Chris Nilsen continues to celebrate each clearance of a new height with a joyous celebration while gravity reminds him of its existence.
“Clearing a bar and knowing you've made it is always fantastic, but doing it high enough to celebrate on the way down is amazing,” said the Park Hill senior who recently became the nation’s most prolific high school pole vaulter. “You realize you're falling, but in a good way, and it's really special. As pole vaulters, we strive to fall longer, so every record becomes a longer fall.”
The most recent longest fall came in front of a home crowd at Park Hill District Stadium.
Able to finish a competition for just the third time this season, Nilsen cleared a personal-best 18 feet even in the Suburban Conference Red Division Meet held Tuesday, May 3 in Kansas City, Mo. He’s very familiar with the feeling of setting a new record at this point, but the feeling doesn’t get old, especially with this latest performance helping the Trojans win a second straight league title.
“18 feet was such a special moment,” Nilsen said. “It really proved to me that having your team, family, friends, and closest supporters there, you can do literally anything, including jump your age. The fact that it was at my last home meet and conference made it even better.”
The longest fall of an already iconic high school career could be still to come.
There were no indications of Nilsen’s impending trajectory after he cleared 12-3 as a sophomore but finished eighth out of eight competitors in the Class 4 Sectional 4 competition. He came back and broke Park Hill’s previous school record set in 1989 as a junior and then continued to up the bar – quite, literally – throughout the season.
15-7 at Class 5 District 8. 16-0 at Class 5 Sectional 4. 17-0 in the Class 5 Missouri State Track and Field Championships.
The latter of the three ended up the wining height of a monumental effort that erased the state meet record Mount Vernon’s Bruce Dial held for the previous 22 years at 16-9. Afterward, Nilsen said he wanted to keep going higher and higher, and he’s made good on that promise already as a senior.
Each time out this year, Nilsen set a new school and personal record.
First, he cleared 17-1 at the Darwin Rold Invitational in April. He followed that with a 17-6½ effort at the KU Relays, breaking that prestigious meet’s 36-year-old record in the process. Inclement weather canceled at least three other chances to perform this year, but the limited opportunities have been no issue, as evidenced by the 18-0 vault earlier this week – the best in the nation for a high schooler this season and one that would rank 7th in the NCAA right now.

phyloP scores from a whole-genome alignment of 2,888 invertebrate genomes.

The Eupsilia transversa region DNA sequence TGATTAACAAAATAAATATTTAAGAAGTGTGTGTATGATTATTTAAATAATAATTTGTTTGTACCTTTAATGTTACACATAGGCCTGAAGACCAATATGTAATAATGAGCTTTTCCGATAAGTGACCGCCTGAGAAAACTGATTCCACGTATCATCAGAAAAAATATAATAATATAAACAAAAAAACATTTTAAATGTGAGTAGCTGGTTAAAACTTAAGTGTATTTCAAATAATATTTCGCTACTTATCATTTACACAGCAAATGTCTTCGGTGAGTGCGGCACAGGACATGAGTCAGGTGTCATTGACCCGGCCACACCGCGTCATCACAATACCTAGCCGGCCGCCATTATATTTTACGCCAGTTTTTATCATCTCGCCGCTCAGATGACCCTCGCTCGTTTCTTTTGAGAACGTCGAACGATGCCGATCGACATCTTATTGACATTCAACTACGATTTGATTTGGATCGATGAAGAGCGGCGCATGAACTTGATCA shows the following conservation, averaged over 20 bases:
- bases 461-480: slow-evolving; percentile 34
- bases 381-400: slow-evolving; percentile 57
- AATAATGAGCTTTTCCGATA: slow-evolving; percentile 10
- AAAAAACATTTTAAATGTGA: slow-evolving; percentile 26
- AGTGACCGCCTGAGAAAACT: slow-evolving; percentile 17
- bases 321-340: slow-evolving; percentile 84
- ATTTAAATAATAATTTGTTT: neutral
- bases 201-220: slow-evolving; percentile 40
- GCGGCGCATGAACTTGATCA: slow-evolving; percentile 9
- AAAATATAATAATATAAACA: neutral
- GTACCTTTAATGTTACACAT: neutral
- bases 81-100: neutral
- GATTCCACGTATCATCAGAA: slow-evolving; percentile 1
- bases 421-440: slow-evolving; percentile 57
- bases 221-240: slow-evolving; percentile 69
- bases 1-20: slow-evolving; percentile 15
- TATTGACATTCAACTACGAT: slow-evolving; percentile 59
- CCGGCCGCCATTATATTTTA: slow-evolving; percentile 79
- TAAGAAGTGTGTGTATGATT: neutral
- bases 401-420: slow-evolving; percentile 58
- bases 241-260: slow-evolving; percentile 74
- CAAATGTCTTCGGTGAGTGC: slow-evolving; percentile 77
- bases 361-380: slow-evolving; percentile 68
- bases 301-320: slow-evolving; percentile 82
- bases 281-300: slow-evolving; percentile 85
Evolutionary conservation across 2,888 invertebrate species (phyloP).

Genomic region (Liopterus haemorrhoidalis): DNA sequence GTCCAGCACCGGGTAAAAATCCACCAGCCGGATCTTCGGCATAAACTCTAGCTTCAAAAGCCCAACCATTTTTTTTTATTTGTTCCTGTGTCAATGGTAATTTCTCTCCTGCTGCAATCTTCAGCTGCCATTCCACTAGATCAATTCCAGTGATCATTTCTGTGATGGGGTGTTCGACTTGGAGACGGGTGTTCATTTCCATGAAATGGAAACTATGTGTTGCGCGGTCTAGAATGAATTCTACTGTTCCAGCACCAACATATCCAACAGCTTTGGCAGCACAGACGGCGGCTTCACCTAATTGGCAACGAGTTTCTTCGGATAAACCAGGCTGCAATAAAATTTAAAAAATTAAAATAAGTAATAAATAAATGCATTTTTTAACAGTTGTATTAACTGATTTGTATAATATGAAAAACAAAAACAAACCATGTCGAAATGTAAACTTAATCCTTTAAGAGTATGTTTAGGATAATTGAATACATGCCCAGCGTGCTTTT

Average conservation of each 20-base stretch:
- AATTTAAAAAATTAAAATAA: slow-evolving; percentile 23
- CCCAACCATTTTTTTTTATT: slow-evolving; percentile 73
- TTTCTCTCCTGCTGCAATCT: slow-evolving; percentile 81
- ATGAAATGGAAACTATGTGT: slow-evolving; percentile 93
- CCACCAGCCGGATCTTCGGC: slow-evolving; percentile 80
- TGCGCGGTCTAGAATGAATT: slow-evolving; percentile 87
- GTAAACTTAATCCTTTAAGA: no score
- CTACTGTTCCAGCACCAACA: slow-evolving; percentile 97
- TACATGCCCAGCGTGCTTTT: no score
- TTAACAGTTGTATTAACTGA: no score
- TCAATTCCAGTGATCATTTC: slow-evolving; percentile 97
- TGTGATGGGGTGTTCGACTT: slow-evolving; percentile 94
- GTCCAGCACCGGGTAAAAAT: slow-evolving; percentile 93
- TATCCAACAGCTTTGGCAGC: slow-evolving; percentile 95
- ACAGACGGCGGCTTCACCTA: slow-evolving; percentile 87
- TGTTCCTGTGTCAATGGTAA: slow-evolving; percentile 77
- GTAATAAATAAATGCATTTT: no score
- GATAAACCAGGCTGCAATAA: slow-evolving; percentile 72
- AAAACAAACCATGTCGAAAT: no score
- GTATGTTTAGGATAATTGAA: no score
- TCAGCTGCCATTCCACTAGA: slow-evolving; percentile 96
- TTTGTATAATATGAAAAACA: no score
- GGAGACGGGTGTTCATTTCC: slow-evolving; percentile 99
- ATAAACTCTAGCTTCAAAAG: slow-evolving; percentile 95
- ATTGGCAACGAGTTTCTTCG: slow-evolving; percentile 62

“Consistency is something that my coaches and I have been working on for a while, so when I get put into a meet setting, things just end up working,” he said. “There's also the adrenaline and emotions that go through every meet, especially when I have competition. I just try to have fun.”
At this point, Nilsen draws focus on almost every attempt. Competition occasionally stops all together to watch his record-setting exploits, which isn’t a bother to his focus.
Nilsen wants to go higher with eyes on clearing 18-4, which would be a national high school record. He already added poles to his collection with a new shipment arriving Thursday, May 5 that will be necessary to keep him going higher.
Not much can stop Nilsen, except for the occasional delay while officials find a way to adjust the equipment to set the bar higher.
“Focus has never really been a problem for me,” Nilsen said. “I've always been kind of dead set on what I'm doing in the moment, so when I'm running down the runway or in the process of vaulting, I zone out completely.”
Throughout all the accomplishments, Nilsen displays a very real sense of humility, a trait apparent in how his competitors enjoy vaulting alongside him.
Nilsen often sits in a camping chair, University of South Dakota hat on backward, waiting for his turn to vault. He will now pass taking attempts until the bar reaches 16-0, or more often after every other vaulter has been eliminated from the competition.
That doesn’t stop Nilsen from celebrating the accomplishments of others, just as he did at the eventually weather-canceled Gary Parker Invitational when a Park Hill teammate set a new personal best at 11-0.
Nilsen’s current best of 18-0 came on a short run without his newest pole. That leaves him confident of getting to 18-4 – or maybe even higher – during the postseason, which starts Saturday, May 14 in Class 5 District 8 competition.
A vault of 18-8 or better would meet the United States’ Olympic Trial qualifying standard, an achievement within reach less than two years after Nilsen went into the offseason after his sophomore year not fully realizing his potential.
“I had no clue how much would happen. I thought that after 12-3 I was done,” Nilsen said. “I knew deep down that I could be successful. How successful, however, was determined by how humble I stayed. My friends, family, girlfriend, coaches, and everybody else have gotten me to this point and they're what improve me the most.
“Sure I have the potential and the determination, but I couldn't do it without them.”